Feb. 29--New Jersey towns and counties are missing out on more than $100 million a year in savings by not joining the state's health insurance pool, according to a New Jersey comptroller's report released Tuesday.
The report criticized a government culture described as overly reliant on insurance brokers' advice, and urged officials to diligently research options.
"There's an inherent lack of incentive with the current system, where local government officials are spending money that's not their money. It's taxpayer money," Comptroller Matthew Boxer said. "A lot of government agencies reported to us their brokers didn't even mention the state plan as an option."
The State Health Benefits Program, which provides coverage for more than 850,000 government workers, is designed to save participants money on health insurance through the size of its enrollment.
But only seven of New Jersey's 21 counties as well as two-thirds of its 566 municipalities participate, according to the Comptroller's Office.
The report took particular aim at insurance brokers, who advise clients while often being compensated by insurance companies, saying, "This arrangement inherently could lead to abuse in that brokers are presented with conflicting incentives in seeking lower-cost insurance alternatives."
Analyzing insurance contracts in Essex County; Brick Township, Ocean County; East Brunswick Township, Middlesex County; and Haddon Township, Camden County, the comptroller's staff found those entities could have saved a collective $12.5 million -- or $1,000 per employee -- in 2009 and 2010 had they joined.
Most of the estimated savings were found in Essex County, which employs the brokerage Conner, Strong & Buckelew, headquartered in Marlton and Philadelphia.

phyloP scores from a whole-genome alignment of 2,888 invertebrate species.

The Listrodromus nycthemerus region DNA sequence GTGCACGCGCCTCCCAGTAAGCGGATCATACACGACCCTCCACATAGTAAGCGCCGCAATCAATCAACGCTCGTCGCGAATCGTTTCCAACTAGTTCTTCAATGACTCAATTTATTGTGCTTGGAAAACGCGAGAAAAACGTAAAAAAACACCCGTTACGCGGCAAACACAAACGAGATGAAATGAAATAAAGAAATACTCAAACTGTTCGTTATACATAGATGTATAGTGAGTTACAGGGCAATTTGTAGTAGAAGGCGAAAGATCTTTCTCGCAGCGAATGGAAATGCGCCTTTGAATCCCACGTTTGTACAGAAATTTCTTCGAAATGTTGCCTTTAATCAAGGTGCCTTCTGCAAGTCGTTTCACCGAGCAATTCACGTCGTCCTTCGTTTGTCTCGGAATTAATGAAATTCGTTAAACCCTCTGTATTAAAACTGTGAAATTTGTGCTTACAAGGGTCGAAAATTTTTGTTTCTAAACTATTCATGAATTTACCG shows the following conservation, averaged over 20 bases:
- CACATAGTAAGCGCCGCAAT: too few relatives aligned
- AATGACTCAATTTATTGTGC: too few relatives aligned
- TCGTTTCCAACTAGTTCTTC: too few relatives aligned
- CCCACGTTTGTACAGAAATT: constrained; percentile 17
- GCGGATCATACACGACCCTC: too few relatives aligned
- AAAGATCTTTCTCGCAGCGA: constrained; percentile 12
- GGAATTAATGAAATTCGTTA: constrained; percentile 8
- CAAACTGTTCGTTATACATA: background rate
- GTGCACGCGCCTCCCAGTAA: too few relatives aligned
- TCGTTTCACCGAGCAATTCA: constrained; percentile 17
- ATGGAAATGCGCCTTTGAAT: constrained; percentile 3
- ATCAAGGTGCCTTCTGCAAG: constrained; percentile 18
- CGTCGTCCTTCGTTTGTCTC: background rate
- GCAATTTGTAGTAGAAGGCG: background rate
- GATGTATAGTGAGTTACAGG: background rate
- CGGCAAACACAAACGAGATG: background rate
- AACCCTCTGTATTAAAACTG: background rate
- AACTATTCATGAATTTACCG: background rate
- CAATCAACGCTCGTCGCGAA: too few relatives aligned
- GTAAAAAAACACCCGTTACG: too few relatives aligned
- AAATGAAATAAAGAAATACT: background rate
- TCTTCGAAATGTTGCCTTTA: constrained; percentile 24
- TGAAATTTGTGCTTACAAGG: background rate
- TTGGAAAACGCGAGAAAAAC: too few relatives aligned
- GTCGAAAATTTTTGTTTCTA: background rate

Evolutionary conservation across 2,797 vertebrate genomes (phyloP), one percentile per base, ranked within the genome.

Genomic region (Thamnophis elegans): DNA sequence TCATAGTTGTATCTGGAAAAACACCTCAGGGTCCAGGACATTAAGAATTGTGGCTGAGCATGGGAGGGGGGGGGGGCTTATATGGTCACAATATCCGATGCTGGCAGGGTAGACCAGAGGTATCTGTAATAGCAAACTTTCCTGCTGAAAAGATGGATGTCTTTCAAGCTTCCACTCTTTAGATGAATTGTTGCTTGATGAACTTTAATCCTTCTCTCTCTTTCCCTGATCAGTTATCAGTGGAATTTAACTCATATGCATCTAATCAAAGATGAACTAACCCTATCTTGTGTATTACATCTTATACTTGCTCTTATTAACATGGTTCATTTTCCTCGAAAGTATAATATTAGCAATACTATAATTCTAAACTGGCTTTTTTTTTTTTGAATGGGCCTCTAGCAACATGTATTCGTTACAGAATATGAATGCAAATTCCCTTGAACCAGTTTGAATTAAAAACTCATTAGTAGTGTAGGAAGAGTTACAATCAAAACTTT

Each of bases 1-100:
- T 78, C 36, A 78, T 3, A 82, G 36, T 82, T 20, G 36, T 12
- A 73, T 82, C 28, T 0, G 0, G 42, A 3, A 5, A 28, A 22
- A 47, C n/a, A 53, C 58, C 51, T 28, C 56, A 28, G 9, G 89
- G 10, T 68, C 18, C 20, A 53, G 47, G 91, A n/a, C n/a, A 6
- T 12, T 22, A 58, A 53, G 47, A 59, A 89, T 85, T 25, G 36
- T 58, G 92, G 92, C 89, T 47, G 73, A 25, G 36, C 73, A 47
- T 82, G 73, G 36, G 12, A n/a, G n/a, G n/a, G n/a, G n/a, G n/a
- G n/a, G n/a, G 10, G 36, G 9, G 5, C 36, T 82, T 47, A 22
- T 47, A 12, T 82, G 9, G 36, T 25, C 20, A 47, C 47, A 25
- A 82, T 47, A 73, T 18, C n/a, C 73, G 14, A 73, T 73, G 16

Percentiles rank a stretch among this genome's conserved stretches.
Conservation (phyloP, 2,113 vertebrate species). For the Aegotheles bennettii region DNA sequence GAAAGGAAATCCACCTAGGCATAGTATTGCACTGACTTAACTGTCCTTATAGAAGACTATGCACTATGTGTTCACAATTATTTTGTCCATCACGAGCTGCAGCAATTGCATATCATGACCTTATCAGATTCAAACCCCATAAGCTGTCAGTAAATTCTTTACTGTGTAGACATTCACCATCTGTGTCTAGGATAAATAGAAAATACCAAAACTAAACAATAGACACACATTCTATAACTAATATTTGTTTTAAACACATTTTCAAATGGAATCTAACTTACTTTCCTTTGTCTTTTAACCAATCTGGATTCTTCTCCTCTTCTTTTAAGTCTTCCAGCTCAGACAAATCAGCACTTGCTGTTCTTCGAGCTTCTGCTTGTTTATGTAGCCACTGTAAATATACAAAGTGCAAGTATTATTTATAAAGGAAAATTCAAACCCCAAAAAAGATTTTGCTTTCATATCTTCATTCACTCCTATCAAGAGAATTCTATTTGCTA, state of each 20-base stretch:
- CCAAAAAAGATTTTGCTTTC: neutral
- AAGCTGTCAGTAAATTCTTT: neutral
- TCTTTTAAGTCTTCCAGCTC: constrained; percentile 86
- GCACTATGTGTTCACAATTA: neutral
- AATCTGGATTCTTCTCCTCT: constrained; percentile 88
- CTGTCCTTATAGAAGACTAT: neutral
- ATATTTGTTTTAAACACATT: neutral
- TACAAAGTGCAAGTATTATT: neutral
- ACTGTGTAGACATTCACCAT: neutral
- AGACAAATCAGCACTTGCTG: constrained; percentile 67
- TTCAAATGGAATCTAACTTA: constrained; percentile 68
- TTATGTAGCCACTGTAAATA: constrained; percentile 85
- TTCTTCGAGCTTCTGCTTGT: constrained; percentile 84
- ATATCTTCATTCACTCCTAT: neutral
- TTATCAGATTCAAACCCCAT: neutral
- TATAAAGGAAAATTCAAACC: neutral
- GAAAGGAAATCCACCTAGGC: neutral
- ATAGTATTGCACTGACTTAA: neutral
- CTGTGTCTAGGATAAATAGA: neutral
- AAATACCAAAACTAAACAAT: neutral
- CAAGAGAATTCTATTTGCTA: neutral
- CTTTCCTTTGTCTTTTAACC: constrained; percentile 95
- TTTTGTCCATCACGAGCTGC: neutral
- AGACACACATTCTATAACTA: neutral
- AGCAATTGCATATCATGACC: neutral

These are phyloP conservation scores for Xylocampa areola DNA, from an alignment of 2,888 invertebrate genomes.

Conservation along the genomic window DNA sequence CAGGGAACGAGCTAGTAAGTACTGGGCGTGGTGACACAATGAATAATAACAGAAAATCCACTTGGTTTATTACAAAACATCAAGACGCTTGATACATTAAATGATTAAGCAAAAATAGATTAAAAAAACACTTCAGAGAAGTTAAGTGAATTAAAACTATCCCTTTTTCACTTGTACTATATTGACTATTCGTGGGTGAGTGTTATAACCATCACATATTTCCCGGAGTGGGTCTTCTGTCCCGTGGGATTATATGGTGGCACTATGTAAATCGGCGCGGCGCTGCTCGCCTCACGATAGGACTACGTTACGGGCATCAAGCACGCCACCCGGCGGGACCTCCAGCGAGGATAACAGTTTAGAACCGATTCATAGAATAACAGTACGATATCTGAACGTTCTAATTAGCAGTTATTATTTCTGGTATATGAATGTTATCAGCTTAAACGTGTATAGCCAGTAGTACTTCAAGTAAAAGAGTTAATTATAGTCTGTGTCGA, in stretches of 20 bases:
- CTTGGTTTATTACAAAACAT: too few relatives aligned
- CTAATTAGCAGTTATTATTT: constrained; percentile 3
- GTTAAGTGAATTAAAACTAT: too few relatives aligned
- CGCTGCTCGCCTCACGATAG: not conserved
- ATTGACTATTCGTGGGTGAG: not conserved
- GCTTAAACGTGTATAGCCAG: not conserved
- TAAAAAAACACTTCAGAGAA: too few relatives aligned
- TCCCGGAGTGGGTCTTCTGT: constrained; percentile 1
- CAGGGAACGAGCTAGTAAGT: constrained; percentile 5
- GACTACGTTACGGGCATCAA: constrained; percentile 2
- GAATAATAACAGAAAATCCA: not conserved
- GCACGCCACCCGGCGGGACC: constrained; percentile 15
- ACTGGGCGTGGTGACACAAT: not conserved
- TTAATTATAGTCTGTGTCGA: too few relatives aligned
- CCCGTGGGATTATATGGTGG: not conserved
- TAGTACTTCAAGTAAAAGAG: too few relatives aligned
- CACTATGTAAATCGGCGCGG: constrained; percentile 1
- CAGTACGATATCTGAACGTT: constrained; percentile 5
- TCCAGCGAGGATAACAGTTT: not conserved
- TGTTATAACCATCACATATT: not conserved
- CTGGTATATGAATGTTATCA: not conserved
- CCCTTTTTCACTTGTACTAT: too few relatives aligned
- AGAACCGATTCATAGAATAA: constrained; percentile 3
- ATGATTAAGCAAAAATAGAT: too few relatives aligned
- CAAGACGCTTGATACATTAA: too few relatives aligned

Conner Strong, whose executive chairman is Democratic deal-maker George E. Norcross III, maintains hundreds of contracts with public sector clients large and small across the region, according to government records. In 2010, it received more than $400,000 in fees for its work in Essex County, according to the Comptroller's Office.
Essex County has long been the domain of County Executive Joseph DiVincenzo, another one of the state's most powerful Democrats.
Conner Strong released a statement Tuesday taking issue with an assertion in the comptroller's report that brokers had no incentive to recommended the pool to their clients because they would earn smaller fees. The firm pointed to recent recommendations made to two of its clients -- Camden and Gloucester Counties -- to join the state's insurance program.
"Our obligation has and continues to be to provide the best, most objective advice to our clients no matter its impact to our firm," the statement said.
Local officials around the state Tuesday called the comptroller's analysis flawed, pointing to the difficulty in getting unions to agree to lesser benefits and questioning whether short-term cost savings would continue in the future.
Some questioned the report's method of calculating the costs, illuminating the complexity in comparing plans with multiple variables on everything from co-pays to physician choice.